Last week was an Abbie-centric episode where we finally got to see her and Jenny interact with their mom. Of course, Mrs. Mills was embodying the “cryptic messenger” trope, so the family reunion was laced with unnecessary terror and miscommunication. So, a pretty standard family gathering.
This week, the gang returns to the task at hand. Moloch — and certain doom — are barreling down on the world. They’ve got to gear up for the “Magnum Opus.”
No nightmare cold open this week. Instead we get the other, far more delightful opening where Ichabod and Abbie do something with modern technology, causing the curmundgeon in Crane to come out. This time? A friendly game of Head’s Up charades using their phones. Abbie’s clue is Crane “Cannot tell a lie,” which leads to outrage by Ichabod because his BFF George Washington lied ALL THE TIME.
“Whatever, Colonial Mythbuster,” chides Abbie, voice of the audience.
This attempt to trick their subconsciousnesses (that is one awkward word) into making sense of the Mills family journal is cut short when Katrina pops in via mirror call. This is the first time the gang has heard from her since she went back “undercover” and it’s not good news. Katrina hasn’t managed to kill Moloch because murdering evil children is wrong or hard or something. Suck it up, girl.
Katrina warns that Moloch is days away from reaching maturity and her hands are tied. Truly, TRULY the most inept witch of her age, you guys.
Abbie is like “Back to the drawing board, we gotta find this weapon my mom said was hidden in the pages but couldn’t be bothered to tell us exactly where and oh my God, I hate this obtuse bullshit.”
Unbeknownst to our heroes, Henry’s mirror has a redial function. Exposition Library is compromised! Sound the drudge siren! The Horseman of War is able to eavesdrop as Abbie and Ichabod finally puzzle through the myriad of steps needed to find the weapon. Nothing is ever easy.
Speaking of difficult situations, Abbie gets an alert that Reyes is hot on the trail of Captain Frank Irving, Escaped Convict. Abbie texts Jenny to let her know the cops are setting up checkpoints and to be safe, since Jenny is transporting Irving across the border to Canada. I hope Abbie was using a burner phone or that warning is gonna come back to bite her in the ass.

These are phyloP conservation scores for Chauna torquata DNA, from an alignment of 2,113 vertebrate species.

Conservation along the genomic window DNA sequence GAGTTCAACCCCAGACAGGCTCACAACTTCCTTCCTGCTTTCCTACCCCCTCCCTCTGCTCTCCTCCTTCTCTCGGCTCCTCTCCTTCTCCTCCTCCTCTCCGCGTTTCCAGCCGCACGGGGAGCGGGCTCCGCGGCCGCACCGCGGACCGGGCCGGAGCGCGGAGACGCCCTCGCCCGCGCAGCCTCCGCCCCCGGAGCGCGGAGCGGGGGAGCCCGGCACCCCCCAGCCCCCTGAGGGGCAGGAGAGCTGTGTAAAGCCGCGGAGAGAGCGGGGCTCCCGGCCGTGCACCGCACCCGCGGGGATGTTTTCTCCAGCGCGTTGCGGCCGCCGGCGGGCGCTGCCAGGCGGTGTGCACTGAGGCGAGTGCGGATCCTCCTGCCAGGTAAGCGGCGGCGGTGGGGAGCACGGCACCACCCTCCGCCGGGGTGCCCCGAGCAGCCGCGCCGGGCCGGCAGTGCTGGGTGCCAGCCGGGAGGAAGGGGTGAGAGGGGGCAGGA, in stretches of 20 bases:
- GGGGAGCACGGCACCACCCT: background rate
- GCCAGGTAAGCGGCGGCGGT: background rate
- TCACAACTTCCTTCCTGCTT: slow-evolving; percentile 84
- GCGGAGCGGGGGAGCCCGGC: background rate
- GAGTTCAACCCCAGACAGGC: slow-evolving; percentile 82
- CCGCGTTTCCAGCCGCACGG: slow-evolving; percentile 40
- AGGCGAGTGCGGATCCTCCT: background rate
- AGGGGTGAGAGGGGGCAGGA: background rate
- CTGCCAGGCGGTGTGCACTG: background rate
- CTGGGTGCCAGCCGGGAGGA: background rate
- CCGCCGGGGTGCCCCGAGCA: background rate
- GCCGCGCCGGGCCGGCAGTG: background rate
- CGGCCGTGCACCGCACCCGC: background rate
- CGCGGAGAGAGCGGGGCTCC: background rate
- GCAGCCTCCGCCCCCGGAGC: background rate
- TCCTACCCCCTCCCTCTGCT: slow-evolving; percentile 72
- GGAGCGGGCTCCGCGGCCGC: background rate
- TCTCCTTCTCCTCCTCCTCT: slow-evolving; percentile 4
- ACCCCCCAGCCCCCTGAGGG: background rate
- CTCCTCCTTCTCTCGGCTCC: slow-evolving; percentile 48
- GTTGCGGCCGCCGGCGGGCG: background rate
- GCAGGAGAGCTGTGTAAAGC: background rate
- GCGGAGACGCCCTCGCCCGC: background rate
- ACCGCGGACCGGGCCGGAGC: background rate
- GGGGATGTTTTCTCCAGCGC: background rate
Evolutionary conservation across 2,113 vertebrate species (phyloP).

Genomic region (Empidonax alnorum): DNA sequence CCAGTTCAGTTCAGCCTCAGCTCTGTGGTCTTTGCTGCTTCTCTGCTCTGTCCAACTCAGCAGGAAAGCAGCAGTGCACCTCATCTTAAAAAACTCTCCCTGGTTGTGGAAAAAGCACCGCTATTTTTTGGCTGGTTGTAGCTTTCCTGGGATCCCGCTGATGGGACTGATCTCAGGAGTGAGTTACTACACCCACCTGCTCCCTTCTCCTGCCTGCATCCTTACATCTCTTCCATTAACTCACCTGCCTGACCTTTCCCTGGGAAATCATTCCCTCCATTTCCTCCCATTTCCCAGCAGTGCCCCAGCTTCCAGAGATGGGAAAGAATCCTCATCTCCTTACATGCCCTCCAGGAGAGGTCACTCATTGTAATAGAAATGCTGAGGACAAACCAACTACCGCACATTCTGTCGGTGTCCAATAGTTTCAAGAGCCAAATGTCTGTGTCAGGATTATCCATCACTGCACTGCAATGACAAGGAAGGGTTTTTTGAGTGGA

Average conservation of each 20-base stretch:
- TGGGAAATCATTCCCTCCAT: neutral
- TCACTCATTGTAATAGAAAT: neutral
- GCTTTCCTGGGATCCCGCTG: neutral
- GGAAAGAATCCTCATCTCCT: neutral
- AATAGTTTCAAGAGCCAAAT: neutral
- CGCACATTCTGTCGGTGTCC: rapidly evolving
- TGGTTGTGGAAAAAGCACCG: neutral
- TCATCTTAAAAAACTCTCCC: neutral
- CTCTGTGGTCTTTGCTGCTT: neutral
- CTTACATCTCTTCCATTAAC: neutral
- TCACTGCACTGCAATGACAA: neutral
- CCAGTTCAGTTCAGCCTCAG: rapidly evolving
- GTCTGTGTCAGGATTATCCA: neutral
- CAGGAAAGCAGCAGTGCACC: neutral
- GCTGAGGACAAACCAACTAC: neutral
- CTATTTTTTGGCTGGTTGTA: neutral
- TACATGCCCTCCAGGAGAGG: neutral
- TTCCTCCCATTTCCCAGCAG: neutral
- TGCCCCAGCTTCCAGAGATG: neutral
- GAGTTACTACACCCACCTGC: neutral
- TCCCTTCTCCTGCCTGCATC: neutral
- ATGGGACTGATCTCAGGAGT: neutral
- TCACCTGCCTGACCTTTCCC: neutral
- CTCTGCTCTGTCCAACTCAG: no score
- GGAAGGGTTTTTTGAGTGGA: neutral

One anagram, distorted drawing, political cartoon, and epiphany that America might have been founded as a by-product of preparing for the Apocalypse later, we arrive at the solution to all our Moloch woes. The Witnesses must find the sword of Methuselah. Luckily, like all major artifacts pertaining to the End Times™, it’s located in Sleepy Hollow. You cannot throw a rock in this county without hitting a priceless mythical artifact.
There is one catch: prophecy states in order to wield the sword of Methuselah, one must “Know yourself of perish.” Crane pretty much says, “Um, so maybe I shouldn’t touch it then,” and I concur because this is a man who latches onto the viewpoints of loved ones like an opinion leech.
Back in the Carriage House, Henry congratulates himself on being clever enough to let Katrina use the mirror. Now he and Death know what the plan is and can stop the heroes. Sure dawn is approaching, but that’s not War’s problem. Abraham had best just ride faster to get to the sword first.
Despite our fugitives taking a road supposedly checkpoint free, there’s one anyway. Irving isn’t surprised; the cops are widening the net. Jenny the Genre Savvy keeps a spare burner phone in her glovebox though, so armed with a means of communication Irving bails out of the moving car. They’ll meet up on the other side.
Not gonna lie, I’d watch a show just about the hyper-competent adventures of Jenny and Irving.
Following the map laid out by Ben Franklin, Abbie and Ichabod have reached the point where 'X' marks the spot. But there’s a whole of nothing…until Abbie sees the ruins from her vision last week. Turns out Mrs. Mills wasn’t in Victorian London OR ancient Rome; she was singing eerie lullabies in the wilds of New England.
Suddenly, a wild Headless Horseman appears! He uses “Can’t see shit.” It’s super effective! The Scooby gang hides in the bushes while Abraham curses his lack of eyes. But he has bigger problems. Dawn is coming, so murdering his friend-turned-foe must wait. Headless dismounts to enter the ruins and I instantly want our heroes to steal his horse. But sadly, it is not to be. Instead Abbie sneaks up the back while Ichabod pleads for restraint. Just let the UV Rays get him, seems to be Crane’s argument.
Abbie is having none of that nonsense and spies on Abraham. The Horseman of Death is engaged in a bout of vandalism. He’s stealing property like a teenage hooligan. Abbie’s a terrible spy and knocks a brick loose, turning the unseeng gaze of Death upon her. Uh, oh.
For once, Crane gets to play the hero, distracting his estranged friend while Mills escapes. Ichabod runs about twenty feet and dives behind the rocks, winded. Time to add in some cardio, dude. The mood lightning vanishes just in time for the sun to rise. Abraham is forced to retreat, steaming like a plate of fajitas.
Ichabod Crane, the only human on Earth who actually uses the Sunrise/Sunset part of his phone’s weather app.